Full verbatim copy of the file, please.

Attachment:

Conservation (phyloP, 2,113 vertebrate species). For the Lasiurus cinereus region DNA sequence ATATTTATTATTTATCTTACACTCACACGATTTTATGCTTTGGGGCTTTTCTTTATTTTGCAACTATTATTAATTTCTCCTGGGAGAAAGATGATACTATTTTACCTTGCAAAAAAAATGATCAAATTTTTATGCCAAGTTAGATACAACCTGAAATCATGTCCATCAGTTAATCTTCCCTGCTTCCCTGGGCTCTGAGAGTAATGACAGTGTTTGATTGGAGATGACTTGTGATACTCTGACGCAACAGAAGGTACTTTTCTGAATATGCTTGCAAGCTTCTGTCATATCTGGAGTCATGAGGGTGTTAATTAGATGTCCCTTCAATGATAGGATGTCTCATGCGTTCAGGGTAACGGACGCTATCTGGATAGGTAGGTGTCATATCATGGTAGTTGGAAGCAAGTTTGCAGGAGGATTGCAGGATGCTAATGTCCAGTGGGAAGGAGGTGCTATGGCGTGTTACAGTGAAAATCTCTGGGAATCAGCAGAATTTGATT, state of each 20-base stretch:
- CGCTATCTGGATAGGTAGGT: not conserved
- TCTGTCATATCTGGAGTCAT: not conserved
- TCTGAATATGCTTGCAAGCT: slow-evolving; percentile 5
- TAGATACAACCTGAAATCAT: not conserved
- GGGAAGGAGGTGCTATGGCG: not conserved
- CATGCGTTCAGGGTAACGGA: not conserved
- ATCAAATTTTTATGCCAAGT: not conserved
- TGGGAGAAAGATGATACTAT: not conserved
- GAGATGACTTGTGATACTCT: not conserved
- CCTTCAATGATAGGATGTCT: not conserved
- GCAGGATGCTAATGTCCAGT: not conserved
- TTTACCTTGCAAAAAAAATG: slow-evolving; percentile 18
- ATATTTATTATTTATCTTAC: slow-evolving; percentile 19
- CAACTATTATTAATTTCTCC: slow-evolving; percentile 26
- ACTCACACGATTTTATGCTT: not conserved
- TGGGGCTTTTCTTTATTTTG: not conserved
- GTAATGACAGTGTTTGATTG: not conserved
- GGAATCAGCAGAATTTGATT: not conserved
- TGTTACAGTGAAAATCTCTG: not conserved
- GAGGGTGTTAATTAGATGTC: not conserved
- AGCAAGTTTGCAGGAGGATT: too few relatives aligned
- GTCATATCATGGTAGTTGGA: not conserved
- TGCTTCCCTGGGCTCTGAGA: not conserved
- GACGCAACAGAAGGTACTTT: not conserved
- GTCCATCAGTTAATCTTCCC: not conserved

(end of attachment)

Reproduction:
Conservation (phyloP, 2,113 vertebrate species). For the Lasiurus cinereus region DNA sequence ATATTTATTATTTATCTTACACTCACACGATTTTATGCTTTGGGGCTTTTCTTTATTTTGCAACTATTATTAATTTCTCCTGGGAGAAAGATGATACTATTTTACCTTGCAAAAAAAATGATCAAATTTTTATGCCAAGTTAGATACAACCTGAAATCATGTCCATCAGTTAATCTTCCCTGCTTCCCTGGGCTCTGAGAGTAATGACAGTGTTTGATTGGAGATGACTTGTGATACTCTGACGCAACAGAAGGTACTTTTCTGAATATGCTTGCAAGCTTCTGTCATATCTGGAGTCATGAGGGTGTTAATTAGATGTCCCTTCAATGATAGGATGTCTCATGCGTTCAGGGTAACGGACGCTATCTGGATAGGTAGGTGTCATATCATGGTAGTTGGAAGCAAGTTTGCAGGAGGATTGCAGGATGCTAATGTCCAGTGGGAAGGAGGTGCTATGGCGTGTTACAGTGAAAATCTCTGGGAATCAGCAGAATTTGATT, state of each 20-base stretch:
- CGCTATCTGGATAGGTAGGT: not conserved
- TCTGTCATATCTGGAGTCAT: not conserved
- TCTGAATATGCTTGCAAGCT: slow-evolving; percentile 5
- TAGATACAACCTGAAATCAT: not conserved
- GGGAAGGAGGTGCTATGGCG: not conserved
- CATGCGTTCAGGGTAACGGA: not conserved
- ATCAAATTTTTATGCCAAGT: not conserved
- TGGGAGAAAGATGATACTAT: not conserved
- GAGATGACTTGTGATACTCT: not conserved
- CCTTCAATGATAGGATGTCT: not conserved
- GCAGGATGCTAATGTCCAGT: not conserved
- TTTACCTTGCAAAAAAAATG: slow-evolving; percentile 18
- ATATTTATTATTTATCTTAC: slow-evolving; percentile 19
- CAACTATTATTAATTTCTCC: slow-evolving; percentile 26
- ACTCACACGATTTTATGCTT: not conserved
- TGGGGCTTTTCTTTATTTTG: not conserved
- GTAATGACAGTGTTTGATTG: not conserved
- GGAATCAGCAGAATTTGATT: not conserved
- TGTTACAGTGAAAATCTCTG: not conserved
- GAGGGTGTTAATTAGATGTC: not conserved
- AGCAAGTTTGCAGGAGGATT: too few relatives aligned
- GTCATATCATGGTAGTTGGA: not conserved
- TGCTTCCCTGGGCTCTGAGA: not conserved
- GACGCAACAGAAGGTACTTT: not conserved
- GTCCATCAGTTAATCTTCCC: not conserved